Radon and Lake Tahoe: Homebuyers and Sellers Guide page 30

EPA Guide to Radon
Home Buyer's and Seller's Guide to Radon
Page 30

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EPA Guide to Radon p.30

Home Buyer's and Seller's Guide to Radon is a publication by the Environmental Protection Agency. Used with permission under public domain and creative commons. Usage: Category Education; License: Creative Commons Attribution license (reuse allowed)

On this page: If you've tested your private well and have a radon in water problem, it can be fixed. Your home's water supply can be treated in one of two ways.

Point-of-entry treatment can effectively remove radon from the water before it enters your home. Point-of-entry treatment usually employs either granular activated carbon (GAC) filters or aeration devices. While GAC filters usually cost less than aeration devices, filters can collect radioactivity and may require a special method of disposal.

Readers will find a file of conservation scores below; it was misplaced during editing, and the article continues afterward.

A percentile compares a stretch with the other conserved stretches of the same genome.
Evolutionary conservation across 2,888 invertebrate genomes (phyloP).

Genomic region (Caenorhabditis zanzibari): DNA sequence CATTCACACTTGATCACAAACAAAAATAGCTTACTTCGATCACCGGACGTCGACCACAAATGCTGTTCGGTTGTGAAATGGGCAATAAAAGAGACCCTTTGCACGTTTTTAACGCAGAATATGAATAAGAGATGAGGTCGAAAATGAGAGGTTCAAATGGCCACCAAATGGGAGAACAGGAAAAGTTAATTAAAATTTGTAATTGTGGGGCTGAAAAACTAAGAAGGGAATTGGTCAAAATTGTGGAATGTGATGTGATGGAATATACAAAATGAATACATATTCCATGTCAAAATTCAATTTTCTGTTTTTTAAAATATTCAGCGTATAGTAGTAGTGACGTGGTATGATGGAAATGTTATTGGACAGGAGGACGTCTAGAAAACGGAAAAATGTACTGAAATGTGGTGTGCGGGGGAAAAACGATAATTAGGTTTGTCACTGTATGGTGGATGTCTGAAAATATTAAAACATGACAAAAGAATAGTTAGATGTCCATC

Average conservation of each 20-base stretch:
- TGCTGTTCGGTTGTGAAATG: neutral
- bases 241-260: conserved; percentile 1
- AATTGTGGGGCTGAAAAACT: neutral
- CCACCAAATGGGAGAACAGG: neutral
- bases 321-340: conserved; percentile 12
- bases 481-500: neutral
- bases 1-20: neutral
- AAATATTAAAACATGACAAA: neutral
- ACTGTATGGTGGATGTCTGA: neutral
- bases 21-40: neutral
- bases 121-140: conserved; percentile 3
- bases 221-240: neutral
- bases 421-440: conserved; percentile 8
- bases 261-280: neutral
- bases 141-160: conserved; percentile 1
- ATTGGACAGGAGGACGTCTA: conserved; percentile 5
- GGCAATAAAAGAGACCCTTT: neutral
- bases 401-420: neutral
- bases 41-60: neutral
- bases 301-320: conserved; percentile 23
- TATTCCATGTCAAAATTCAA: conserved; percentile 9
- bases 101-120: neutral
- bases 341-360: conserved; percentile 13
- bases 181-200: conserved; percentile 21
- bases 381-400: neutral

Point-of-use treatment devices remove radon from your water at the tap, but only treat a small portion of the water you use, e.g., the water you drink.

Point-of-use devices are not effective in reducing the risk from breathing radon released into the air from all water used in the home.

For information on radon in water, testing and treatment, and existing or planned radon in drinking water standards, visit https://archive.epa.gov/water/archive/web/html/in dex-9.html, an EPA web site. If your water comes from a private well, you can also contact your state radon office.

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How to Find Out if You Have Radon

Corentium radon detector
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Get your own hardcopy of this Home Buyer's and Seller's Guide to Radon publication by the Environmental Protection Agency. Used with permission under public domain and creative commons. Usage: Category Education; License: Creative Commons Attribution license (reuse allowed)



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